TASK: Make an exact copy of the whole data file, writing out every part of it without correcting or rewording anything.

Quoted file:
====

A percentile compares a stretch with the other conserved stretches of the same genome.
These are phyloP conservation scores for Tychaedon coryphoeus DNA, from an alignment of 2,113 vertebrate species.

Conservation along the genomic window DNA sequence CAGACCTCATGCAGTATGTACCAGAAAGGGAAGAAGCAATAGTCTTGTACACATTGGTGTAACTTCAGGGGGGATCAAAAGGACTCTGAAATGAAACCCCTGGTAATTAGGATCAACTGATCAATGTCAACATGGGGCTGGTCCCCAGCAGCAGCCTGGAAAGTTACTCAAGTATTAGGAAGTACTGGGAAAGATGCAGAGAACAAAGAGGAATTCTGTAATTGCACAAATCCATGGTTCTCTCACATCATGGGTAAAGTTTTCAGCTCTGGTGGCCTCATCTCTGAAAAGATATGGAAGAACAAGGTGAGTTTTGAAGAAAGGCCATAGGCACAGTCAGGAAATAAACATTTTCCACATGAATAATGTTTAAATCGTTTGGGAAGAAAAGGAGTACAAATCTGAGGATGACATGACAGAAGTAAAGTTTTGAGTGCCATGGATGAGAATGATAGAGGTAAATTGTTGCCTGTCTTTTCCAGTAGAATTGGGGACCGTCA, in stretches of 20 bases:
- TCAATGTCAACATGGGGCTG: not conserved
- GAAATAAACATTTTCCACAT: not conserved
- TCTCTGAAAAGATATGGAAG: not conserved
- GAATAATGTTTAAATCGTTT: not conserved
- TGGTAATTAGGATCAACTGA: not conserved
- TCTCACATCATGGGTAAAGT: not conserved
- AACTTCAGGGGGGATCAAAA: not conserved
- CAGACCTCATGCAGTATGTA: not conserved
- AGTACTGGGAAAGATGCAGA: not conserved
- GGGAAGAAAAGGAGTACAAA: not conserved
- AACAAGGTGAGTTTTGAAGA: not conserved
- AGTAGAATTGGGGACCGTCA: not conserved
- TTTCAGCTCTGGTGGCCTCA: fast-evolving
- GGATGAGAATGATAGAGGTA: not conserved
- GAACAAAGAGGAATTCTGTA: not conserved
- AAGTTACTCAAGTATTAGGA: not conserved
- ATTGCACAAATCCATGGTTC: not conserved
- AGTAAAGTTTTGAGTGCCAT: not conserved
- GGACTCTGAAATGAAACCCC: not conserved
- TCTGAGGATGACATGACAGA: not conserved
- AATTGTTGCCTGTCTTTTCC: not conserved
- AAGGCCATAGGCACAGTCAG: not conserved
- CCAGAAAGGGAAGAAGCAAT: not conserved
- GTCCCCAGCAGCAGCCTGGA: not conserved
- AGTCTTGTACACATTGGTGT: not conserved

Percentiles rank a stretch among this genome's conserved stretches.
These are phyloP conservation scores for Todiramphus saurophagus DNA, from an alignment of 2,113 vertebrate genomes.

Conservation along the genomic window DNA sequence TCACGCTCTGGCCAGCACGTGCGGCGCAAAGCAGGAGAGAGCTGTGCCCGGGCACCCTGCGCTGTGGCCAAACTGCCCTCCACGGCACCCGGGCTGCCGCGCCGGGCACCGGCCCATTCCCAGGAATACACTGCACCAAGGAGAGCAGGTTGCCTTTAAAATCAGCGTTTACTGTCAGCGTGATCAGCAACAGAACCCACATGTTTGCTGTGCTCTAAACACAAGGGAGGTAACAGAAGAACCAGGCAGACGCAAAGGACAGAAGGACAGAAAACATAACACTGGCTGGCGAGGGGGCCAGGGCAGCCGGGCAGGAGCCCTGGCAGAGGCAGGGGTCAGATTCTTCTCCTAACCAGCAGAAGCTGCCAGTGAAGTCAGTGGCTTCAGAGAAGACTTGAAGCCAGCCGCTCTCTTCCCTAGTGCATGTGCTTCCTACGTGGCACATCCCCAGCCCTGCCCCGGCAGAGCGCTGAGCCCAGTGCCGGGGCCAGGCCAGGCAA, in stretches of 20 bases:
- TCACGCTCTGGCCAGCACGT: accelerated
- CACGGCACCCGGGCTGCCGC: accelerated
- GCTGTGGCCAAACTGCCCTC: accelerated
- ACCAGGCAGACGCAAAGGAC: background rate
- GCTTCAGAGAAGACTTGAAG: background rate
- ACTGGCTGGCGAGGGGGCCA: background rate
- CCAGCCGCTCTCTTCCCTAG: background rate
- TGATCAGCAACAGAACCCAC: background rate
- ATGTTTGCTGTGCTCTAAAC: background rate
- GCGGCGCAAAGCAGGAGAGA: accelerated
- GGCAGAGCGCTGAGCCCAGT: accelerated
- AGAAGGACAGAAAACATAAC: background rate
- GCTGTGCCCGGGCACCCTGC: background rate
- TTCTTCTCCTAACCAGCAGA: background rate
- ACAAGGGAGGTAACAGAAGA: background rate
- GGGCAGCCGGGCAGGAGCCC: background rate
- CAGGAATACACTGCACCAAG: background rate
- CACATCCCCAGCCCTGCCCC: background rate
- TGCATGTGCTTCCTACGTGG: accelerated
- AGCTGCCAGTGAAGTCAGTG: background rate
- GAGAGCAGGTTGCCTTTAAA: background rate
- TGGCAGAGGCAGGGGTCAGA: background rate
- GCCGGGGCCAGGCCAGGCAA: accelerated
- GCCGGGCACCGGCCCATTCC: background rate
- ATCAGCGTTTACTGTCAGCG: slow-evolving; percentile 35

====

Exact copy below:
A percentile compares a stretch with the other conserved stretches of the same genome.
These are phyloP conservation scores for Tychaedon coryphoeus DNA, from an alignment of 2,113 vertebrate species.

Conservation along the genomic window DNA sequence CAGACCTCATGCAGTATGTACCAGAAAGGGAAGAAGCAATAGTCTTGTACACATTGGTGTAACTTCAGGGGGGATCAAAAGGACTCTGAAATGAAACCCCTGGTAATTAGGATCAACTGATCAATGTCAACATGGGGCTGGTCCCCAGCAGCAGCCTGGAAAGTTACTCAAGTATTAGGAAGTACTGGGAAAGATGCAGAGAACAAAGAGGAATTCTGTAATTGCACAAATCCATGGTTCTCTCACATCATGGGTAAAGTTTTCAGCTCTGGTGGCCTCATCTCTGAAAAGATATGGAAGAACAAGGTGAGTTTTGAAGAAAGGCCATAGGCACAGTCAGGAAATAAACATTTTCCACATGAATAATGTTTAAATCGTTTGGGAAGAAAAGGAGTACAAATCTGAGGATGACATGACAGAAGTAAAGTTTTGAGTGCCATGGATGAGAATGATAGAGGTAAATTGTTGCCTGTCTTTTCCAGTAGAATTGGGGACCGTCA, in stretches of 20 bases:
- TCAATGTCAACATGGGGCTG: not conserved
- GAAATAAACATTTTCCACAT: not conserved
- TCTCTGAAAAGATATGGAAG: not conserved
- GAATAATGTTTAAATCGTTT: not conserved
- TGGTAATTAGGATCAACTGA: not conserved
- TCTCACATCATGGGTAAAGT: not conserved
- AACTTCAGGGGGGATCAAAA: not conserved
- CAGACCTCATGCAGTATGTA: not conserved
- AGTACTGGGAAAGATGCAGA: not conserved
- GGGAAGAAAAGGAGTACAAA: not conserved
- AACAAGGTGAGTTTTGAAGA: not conserved
- AGTAGAATTGGGGACCGTCA: not conserved
- TTTCAGCTCTGGTGGCCTCA: fast-evolving
- GGATGAGAATGATAGAGGTA: not conserved
- GAACAAAGAGGAATTCTGTA: not conserved
- AAGTTACTCAAGTATTAGGA: not conserved
- ATTGCACAAATCCATGGTTC: not conserved
- AGTAAAGTTTTGAGTGCCAT: not conserved
- GGACTCTGAAATGAAACCCC: not conserved
- TCTGAGGATGACATGACAGA: not conserved
- AATTGTTGCCTGTCTTTTCC: not conserved
- AAGGCCATAGGCACAGTCAG: not conserved
- CCAGAAAGGGAAGAAGCAAT: not conserved
- GTCCCCAGCAGCAGCCTGGA: not conserved
- AGTCTTGTACACATTGGTGT: not conserved

Percentiles rank a stretch among this genome's conserved stretches.
These are phyloP conservation scores for Todiramphus saurophagus DNA, from an alignment of 2,113 vertebrate genomes.

Conservation along the genomic window DNA sequence TCACGCTCTGGCCAGCACGTGCGGCGCAAAGCAGGAGAGAGCTGTGCCCGGGCACCCTGCGCTGTGGCCAAACTGCCCTCCACGGCACCCGGGCTGCCGCGCCGGGCACCGGCCCATTCCCAGGAATACACTGCACCAAGGAGAGCAGGTTGCCTTTAAAATCAGCGTTTACTGTCAGCGTGATCAGCAACAGAACCCACATGTTTGCTGTGCTCTAAACACAAGGGAGGTAACAGAAGAACCAGGCAGACGCAAAGGACAGAAGGACAGAAAACATAACACTGGCTGGCGAGGGGGCCAGGGCAGCCGGGCAGGAGCCCTGGCAGAGGCAGGGGTCAGATTCTTCTCCTAACCAGCAGAAGCTGCCAGTGAAGTCAGTGGCTTCAGAGAAGACTTGAAGCCAGCCGCTCTCTTCCCTAGTGCATGTGCTTCCTACGTGGCACATCCCCAGCCCTGCCCCGGCAGAGCGCTGAGCCCAGTGCCGGGGCCAGGCCAGGCAA, in stretches of 20 bases:
- TCACGCTCTGGCCAGCACGT: accelerated
- CACGGCACCCGGGCTGCCGC: accelerated
- GCTGTGGCCAAACTGCCCTC: accelerated
- ACCAGGCAGACGCAAAGGAC: background rate
- GCTTCAGAGAAGACTTGAAG: background rate
- ACTGGCTGGCGAGGGGGCCA: background rate
- CCAGCCGCTCTCTTCCCTAG: background rate
- TGATCAGCAACAGAACCCAC: background rate
- ATGTTTGCTGTGCTCTAAAC: background rate
- GCGGCGCAAAGCAGGAGAGA: accelerated
- GGCAGAGCGCTGAGCCCAGT: accelerated
- AGAAGGACAGAAAACATAAC: background rate
- GCTGTGCCCGGGCACCCTGC: background rate
- TTCTTCTCCTAACCAGCAGA: background rate
- ACAAGGGAGGTAACAGAAGA: background rate
- GGGCAGCCGGGCAGGAGCCC: background rate
- CAGGAATACACTGCACCAAG: background rate
- CACATCCCCAGCCCTGCCCC: background rate
- TGCATGTGCTTCCTACGTGG: accelerated
- AGCTGCCAGTGAAGTCAGTG: background rate
- GAGAGCAGGTTGCCTTTAAA: background rate
- TGGCAGAGGCAGGGGTCAGA: background rate
- GCCGGGGCCAGGCCAGGCAA: accelerated
- GCCGGGCACCGGCCCATTCC: background rate
- ATCAGCGTTTACTGTCAGCG: slow-evolving; percentile 35